Wasted On Youth
Early each spring for each of my four years at Auburn, I sashayed downtown and bought a bathing suit at the Polly-tek. The name “Polly-tek” was a play on words; Auburn once upon a time had been Alabama Polytechnic Institute. But the store with the lame name had great and stylish women’s clothes.
The brightly-lit mezzanine window was full of mannequins who wore their spring finery well. The smiling stiffs dictated style on campus more than any human, letting us know from their spotlight all through the dreary winter what we’d be donning in the spring. I swear I sometimes dreamed about the clothes in that pool of fluorescence.
Across the Bridge
I’d save my money all winter for the routine spring splurge, counting the days till the sundeck was bearable. Soon as the temperatures made it past 50 degrees, we slathered ourselves in baby oil and iodine and worshiped the sun. I was always an even golden bronze by the end of March, ready to take the plunge -- along with my grade point average.
I can remember the look and feel of each of those four ancient swimsuits, always two pieces, though not bikinis, which nobody outside of the strip clubs in nearby Phenix City would have dared to wear. My favorite suit, bright yellow, had a little stop sign patch on the bottom half. I imagined it cute beyond words.
I remembered all this the other day when my 15th Venus catalogue of the past two months arrived in the mail. And that’s not counting the ones I suspect my husband of snitching. I’m not sure how I ever got on the Venus list. Even at 18 I wasn’t daring enough to wear Venus clothes.
The catalogue cover said “60 percent off,” and I wondered if they meant the clothes or the prices. I tossed the book in the trash.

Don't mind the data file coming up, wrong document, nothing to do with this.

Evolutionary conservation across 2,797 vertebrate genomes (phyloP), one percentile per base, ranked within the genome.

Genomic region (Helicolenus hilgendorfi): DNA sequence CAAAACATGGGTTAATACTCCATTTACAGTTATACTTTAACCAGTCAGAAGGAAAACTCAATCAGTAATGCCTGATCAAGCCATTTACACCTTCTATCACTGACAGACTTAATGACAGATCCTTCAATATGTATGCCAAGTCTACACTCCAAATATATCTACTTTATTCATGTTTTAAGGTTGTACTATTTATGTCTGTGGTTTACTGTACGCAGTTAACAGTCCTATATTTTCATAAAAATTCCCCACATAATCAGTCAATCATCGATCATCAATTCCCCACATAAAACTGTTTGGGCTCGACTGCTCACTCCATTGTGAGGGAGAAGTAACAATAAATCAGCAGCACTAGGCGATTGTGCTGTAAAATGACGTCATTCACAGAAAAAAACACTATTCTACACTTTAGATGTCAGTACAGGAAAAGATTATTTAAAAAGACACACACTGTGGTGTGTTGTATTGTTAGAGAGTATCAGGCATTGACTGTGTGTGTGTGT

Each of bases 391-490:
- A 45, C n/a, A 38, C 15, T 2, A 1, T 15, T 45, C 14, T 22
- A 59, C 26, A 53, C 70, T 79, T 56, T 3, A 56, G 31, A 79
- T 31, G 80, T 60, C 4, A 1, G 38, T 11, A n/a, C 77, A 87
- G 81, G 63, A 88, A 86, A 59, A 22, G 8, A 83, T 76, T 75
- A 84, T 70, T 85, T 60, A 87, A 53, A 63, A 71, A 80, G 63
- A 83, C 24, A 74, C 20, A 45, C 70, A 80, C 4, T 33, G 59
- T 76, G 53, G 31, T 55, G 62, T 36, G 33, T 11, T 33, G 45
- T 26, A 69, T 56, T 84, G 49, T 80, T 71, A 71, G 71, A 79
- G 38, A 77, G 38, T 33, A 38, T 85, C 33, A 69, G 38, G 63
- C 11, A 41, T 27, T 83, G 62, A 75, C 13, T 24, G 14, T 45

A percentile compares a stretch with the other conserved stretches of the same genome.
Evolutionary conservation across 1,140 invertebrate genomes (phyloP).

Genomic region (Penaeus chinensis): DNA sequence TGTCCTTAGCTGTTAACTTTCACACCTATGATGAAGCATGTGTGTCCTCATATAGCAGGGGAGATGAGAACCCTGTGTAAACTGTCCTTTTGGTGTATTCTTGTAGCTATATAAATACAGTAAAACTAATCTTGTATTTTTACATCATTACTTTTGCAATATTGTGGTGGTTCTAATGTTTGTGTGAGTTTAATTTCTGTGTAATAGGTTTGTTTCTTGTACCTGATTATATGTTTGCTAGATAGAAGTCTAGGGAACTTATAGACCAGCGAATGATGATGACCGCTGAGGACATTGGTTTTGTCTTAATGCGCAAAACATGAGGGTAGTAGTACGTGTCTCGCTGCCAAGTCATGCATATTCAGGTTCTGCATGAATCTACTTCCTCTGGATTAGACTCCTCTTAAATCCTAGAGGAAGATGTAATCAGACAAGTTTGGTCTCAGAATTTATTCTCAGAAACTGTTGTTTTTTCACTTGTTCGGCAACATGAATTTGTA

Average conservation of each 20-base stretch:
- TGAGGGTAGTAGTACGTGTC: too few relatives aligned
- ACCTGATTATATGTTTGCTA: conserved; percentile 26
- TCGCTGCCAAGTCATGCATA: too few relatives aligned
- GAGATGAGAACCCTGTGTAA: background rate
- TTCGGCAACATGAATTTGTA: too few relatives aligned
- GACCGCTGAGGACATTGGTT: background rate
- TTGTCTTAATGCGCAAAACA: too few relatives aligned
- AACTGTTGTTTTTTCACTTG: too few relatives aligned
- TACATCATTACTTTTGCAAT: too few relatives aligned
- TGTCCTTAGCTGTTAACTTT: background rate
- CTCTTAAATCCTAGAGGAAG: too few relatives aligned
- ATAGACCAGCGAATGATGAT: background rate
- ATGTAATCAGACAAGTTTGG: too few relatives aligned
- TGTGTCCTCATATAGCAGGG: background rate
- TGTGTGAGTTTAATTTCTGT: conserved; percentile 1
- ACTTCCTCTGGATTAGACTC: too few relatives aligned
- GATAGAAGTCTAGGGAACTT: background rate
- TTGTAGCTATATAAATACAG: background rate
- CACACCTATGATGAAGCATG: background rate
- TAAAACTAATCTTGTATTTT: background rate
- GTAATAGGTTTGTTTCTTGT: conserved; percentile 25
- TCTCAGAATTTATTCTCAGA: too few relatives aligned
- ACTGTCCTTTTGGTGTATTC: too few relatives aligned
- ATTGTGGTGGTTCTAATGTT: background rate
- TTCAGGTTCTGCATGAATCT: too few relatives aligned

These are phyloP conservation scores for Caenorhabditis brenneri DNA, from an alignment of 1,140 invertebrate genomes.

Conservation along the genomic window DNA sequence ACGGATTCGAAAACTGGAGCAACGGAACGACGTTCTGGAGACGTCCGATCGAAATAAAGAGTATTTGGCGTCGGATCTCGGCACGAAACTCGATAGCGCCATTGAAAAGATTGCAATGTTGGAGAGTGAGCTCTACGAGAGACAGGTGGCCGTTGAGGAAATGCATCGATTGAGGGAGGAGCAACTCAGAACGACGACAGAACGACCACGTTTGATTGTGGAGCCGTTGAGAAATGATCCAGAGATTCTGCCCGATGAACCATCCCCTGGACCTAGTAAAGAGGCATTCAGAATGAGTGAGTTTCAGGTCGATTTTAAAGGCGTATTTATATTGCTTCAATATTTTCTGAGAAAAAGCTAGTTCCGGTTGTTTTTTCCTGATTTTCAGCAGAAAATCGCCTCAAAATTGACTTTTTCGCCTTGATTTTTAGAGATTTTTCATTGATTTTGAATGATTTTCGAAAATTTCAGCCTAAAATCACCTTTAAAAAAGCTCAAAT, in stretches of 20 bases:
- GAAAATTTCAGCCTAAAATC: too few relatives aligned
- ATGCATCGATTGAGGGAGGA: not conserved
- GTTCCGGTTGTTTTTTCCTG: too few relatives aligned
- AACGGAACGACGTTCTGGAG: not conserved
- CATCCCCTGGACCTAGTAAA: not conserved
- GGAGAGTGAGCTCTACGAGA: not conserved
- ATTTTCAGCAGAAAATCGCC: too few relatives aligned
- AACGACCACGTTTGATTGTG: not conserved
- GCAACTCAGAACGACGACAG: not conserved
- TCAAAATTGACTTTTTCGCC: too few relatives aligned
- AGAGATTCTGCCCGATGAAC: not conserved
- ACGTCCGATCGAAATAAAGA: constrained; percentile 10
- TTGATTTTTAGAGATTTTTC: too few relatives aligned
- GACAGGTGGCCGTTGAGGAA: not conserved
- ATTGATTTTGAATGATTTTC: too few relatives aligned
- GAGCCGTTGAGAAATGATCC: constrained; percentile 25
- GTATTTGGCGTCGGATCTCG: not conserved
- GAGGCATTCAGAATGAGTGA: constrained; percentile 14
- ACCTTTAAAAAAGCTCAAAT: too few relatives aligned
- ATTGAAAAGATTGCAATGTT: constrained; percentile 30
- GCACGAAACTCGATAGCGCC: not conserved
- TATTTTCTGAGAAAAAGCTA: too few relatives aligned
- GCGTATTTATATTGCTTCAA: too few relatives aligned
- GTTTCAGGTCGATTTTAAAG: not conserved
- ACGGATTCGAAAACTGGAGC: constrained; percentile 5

If life gets any more ironic, I’m going to suspect O’Henry authored it. Now that I have a home near the beach, I dread with all my heart wearing a swimsuit. It’s not fair, of course, that the years you look stupendous in beach clothes are the same years you don’t have enough money for a cheap no-tell motel near the beach, much less a house. And now that the ocean is two blocks away and I have more time for sunning, I splotch and don’t tan. Where’s the justice in that?
Actual people on the actual beach look nothing like the catalogue, of course. Even the young people I see appear obese next to the swimsuit models. Those models are from Venus; the rest of us from Mars.
My late husband Don once recalled how his mother took a look around downtown Moss Point one day in the 1960’s and remarked: “All the modest women are dead.” Baby, look at us now.
It’s true that my own generation of women burned our bras. Trust me, in my case that was no big deal.